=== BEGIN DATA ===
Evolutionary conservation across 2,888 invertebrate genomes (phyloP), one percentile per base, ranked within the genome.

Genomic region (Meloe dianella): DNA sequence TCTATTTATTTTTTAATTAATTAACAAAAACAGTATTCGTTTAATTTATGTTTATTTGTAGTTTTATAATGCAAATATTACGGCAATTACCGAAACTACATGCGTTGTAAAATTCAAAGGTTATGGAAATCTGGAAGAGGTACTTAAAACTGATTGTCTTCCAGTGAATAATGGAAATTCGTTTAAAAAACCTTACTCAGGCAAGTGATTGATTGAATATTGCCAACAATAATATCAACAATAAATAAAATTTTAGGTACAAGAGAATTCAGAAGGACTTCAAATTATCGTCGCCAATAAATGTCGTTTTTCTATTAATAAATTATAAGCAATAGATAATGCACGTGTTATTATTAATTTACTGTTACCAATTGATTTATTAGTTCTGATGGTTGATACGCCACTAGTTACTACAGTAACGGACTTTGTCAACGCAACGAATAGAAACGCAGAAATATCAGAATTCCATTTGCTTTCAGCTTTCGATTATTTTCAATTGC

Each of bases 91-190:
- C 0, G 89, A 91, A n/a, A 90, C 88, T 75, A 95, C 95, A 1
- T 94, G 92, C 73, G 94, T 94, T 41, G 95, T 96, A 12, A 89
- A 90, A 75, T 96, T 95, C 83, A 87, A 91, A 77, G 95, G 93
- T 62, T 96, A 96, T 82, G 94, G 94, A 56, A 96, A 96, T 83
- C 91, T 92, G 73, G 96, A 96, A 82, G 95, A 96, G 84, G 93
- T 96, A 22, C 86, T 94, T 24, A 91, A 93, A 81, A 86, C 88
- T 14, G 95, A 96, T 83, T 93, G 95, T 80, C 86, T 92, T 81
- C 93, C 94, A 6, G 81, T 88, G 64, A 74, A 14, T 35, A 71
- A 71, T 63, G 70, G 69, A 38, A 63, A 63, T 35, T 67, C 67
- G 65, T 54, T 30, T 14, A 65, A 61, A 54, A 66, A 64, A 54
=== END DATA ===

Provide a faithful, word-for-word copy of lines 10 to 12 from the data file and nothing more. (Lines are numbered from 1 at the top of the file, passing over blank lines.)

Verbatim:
- T 14, G 95, A 96, T 83, T 93, G 95, T 80, C 86, T 92, T 81
- C 93, C 94, A 6, G 81, T 88, G 64, A 74, A 14, T 35, A 71
- A 71, T 63, G 70, G 69, A 38, A 63, A 63, T 35, T 67, C 67